• Eccentricity

    • A researcher has been able to read a handful of words in this book, which has defied the world's most brilliant palaeographers and linguists .

    The book nobody can read: what secrets does the Voynich manuscript hide? / 

    The Voynich manuscript is one of the most coveted bibliographic treasures, a secret password only the knowledgeable have access to: its origins (medieval according to specialists) have been linked to Leonardo Da Vinci, the Aztecs, the Cathars, the lost tribe of Israel, Francis Bacon, secret orders, Arab telepaths and even alien civilizations. The language that flows through its illustrated pages resembles, in general, many human languages, but so far it has not been translated into another.

    What is the purpose of a book that cannot be read? It is precisely the treasure of the unknown that bibliophiles, collectors and linguists alike have tried to discover in its parchment pages. The fictional solutions of the enigma led Indiana Jones, possibly the most famous explorer to reach the desirable philosopher’s stone of the alchemists, and since the fifteenth century the manuscript has appeared in letters, libraries’ catalogues and national libraries, thus harvesting its quota of impossible and perplexed readers.

    However, a scholar from Bedfordshire University, England, claims he has penetrated the surface of the text just enough to extract a close translation of ten of its words. This event could be compared to the enthusiasm that the first readers of the Rosetta Stone experienced just over a century ago, since it hid the key to decipher the language of Ancient Egypt: the illustrations of exotic plants, the stellar formations and the human representations found in the Voynich manuscript seem to be at the reach of our hands, or eyes, if scholars are actually able to decode the descriptions it contains in its made-up language.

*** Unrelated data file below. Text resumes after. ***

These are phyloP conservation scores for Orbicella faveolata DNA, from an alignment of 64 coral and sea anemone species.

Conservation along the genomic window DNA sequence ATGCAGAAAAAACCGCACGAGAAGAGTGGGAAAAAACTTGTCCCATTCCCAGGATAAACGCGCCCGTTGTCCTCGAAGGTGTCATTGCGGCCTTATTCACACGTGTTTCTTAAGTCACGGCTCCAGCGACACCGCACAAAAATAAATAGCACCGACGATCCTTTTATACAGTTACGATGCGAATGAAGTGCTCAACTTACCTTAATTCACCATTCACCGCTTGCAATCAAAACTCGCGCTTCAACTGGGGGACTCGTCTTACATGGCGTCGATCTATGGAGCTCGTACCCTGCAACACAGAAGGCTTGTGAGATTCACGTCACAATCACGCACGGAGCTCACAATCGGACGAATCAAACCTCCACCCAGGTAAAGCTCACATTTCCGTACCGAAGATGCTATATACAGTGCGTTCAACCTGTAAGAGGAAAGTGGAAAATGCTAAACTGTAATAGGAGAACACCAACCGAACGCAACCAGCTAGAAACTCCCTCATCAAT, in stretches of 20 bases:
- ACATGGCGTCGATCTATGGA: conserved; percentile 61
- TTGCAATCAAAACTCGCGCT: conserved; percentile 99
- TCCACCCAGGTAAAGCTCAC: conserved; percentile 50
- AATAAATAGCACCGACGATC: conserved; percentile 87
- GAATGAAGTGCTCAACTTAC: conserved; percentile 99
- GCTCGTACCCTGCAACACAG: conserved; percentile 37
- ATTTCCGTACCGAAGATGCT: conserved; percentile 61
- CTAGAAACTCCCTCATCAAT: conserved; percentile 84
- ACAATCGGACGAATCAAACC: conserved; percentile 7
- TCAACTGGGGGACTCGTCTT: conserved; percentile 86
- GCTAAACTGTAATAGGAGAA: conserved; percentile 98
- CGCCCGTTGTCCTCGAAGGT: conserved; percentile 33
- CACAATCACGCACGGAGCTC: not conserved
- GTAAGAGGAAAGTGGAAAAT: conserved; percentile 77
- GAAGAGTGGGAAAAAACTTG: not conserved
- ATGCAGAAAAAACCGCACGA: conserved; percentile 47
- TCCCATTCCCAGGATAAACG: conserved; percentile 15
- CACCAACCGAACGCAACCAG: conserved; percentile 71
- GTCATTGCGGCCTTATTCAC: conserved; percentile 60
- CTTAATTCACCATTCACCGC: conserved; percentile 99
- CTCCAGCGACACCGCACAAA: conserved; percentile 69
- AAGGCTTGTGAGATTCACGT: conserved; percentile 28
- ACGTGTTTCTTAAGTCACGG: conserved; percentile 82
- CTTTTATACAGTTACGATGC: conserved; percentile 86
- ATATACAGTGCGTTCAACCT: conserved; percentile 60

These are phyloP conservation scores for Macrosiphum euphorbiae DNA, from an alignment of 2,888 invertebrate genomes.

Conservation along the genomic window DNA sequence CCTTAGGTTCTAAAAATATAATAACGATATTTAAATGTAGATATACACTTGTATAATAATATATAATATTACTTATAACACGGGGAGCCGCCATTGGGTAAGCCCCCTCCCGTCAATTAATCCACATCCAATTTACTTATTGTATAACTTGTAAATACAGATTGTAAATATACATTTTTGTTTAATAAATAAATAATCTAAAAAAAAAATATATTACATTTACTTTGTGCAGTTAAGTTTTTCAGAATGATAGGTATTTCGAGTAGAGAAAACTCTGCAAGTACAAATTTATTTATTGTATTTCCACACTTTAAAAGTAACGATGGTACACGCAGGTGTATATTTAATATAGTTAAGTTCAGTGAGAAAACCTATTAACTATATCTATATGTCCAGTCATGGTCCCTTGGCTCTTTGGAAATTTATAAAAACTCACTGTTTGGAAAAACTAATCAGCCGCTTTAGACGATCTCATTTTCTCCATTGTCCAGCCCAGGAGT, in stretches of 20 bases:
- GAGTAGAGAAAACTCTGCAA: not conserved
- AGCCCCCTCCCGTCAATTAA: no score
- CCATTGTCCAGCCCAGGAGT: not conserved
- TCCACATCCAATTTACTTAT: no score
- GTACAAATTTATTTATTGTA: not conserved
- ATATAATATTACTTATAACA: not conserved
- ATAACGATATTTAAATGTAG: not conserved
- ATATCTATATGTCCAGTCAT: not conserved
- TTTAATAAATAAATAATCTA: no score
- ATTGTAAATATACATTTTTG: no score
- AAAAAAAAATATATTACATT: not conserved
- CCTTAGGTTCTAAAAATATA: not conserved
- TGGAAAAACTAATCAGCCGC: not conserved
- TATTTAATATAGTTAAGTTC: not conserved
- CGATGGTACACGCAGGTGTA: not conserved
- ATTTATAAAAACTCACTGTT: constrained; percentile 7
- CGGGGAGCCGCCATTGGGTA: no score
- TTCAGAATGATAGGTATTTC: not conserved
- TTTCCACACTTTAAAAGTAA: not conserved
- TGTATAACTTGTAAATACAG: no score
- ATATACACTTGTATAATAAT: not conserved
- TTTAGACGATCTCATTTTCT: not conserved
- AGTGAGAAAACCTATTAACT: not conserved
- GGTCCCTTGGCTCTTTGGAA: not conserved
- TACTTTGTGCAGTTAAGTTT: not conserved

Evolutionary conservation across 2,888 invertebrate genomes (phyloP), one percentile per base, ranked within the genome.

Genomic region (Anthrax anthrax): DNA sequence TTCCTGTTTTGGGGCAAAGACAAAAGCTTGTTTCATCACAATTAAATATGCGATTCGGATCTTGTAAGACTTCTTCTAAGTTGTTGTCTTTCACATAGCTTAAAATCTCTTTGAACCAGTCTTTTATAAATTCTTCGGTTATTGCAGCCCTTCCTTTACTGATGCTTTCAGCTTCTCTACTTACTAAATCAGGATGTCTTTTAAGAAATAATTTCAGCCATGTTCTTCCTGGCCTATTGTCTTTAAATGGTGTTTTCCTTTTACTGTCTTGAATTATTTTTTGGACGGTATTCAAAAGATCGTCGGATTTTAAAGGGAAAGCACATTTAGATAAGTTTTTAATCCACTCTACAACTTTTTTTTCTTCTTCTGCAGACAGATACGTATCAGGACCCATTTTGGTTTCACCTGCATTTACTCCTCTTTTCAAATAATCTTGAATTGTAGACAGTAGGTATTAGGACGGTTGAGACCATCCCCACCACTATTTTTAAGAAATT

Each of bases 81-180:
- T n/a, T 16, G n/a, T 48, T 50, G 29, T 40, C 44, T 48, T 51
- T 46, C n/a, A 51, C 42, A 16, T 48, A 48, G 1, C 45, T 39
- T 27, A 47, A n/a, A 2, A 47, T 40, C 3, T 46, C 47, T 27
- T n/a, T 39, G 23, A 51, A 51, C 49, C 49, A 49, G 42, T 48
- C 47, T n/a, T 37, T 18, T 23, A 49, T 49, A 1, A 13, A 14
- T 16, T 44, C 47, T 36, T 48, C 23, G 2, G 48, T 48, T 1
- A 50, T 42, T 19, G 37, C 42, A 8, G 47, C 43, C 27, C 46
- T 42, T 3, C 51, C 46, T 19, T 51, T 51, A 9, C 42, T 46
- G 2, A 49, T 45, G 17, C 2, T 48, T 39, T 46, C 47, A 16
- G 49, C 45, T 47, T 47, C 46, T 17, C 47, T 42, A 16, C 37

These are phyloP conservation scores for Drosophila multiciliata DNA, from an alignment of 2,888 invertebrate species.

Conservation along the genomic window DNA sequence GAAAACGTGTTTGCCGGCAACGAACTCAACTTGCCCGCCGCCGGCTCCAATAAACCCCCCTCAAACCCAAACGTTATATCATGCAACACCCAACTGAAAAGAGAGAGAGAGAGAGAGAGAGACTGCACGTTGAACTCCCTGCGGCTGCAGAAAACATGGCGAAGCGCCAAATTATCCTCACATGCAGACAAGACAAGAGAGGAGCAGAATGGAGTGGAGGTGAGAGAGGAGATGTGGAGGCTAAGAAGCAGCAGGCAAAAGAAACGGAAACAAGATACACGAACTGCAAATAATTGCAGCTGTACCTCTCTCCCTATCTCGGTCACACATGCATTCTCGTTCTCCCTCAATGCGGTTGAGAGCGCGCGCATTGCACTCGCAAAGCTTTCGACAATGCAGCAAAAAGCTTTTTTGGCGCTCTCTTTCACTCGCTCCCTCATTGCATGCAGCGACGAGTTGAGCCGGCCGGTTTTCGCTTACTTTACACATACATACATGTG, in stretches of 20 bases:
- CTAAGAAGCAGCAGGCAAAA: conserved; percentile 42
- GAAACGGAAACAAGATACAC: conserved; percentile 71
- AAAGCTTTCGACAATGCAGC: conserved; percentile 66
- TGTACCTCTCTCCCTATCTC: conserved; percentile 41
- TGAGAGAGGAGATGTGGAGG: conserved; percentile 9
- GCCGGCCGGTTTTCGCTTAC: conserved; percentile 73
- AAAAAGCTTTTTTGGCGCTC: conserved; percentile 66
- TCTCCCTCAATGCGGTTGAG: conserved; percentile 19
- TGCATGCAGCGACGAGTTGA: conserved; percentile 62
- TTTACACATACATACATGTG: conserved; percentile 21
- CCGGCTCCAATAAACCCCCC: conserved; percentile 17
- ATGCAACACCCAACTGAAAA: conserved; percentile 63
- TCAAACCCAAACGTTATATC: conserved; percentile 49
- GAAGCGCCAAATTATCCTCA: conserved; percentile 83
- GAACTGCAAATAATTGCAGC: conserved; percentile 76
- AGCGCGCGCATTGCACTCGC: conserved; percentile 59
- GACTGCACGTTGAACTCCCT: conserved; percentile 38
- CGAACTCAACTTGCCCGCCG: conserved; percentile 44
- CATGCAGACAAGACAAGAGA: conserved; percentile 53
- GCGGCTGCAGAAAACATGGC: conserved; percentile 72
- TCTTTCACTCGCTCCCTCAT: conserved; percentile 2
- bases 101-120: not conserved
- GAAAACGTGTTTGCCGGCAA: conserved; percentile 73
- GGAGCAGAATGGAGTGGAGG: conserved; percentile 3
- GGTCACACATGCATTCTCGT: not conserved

Stephen Bax, expert in Semitic languages, moved specialists when he revealed a handful of words: “Taurus”, “cilantro”, “hellebore” and “juniper”.

    Is this a shopping list full of luxury goods, an astral catalogue, an inventory of magical plants to conjure spirits? Nobodyknows yet. Bax’ method consisted of identifying names that appear in the text on several occasions, following historical comparatives with Arabic manuscripts written during the same period. In addition to plants, the seven stars of the Pleiades.

    A work of this magnitude requires the labor of more than one man. “My objective is to encourage other linguists to work with me to decipher the sequence… In this way, perhaps we will be able to understand what its mysterious authors were trying to tell us.”

    There is a small glimmer of hope: this is not a hoax or a joke, as many believed for centuries. The Voynich language, as any other code, has rules; understanding these rules will allow us to transit through its jumbled pages as if this was a city we knew by heart. In the meantime, its heavy pages lock secrets as if they were treasures, since its code remains impassable.

    Tagged: Voynich manuscript, books, Eccentricity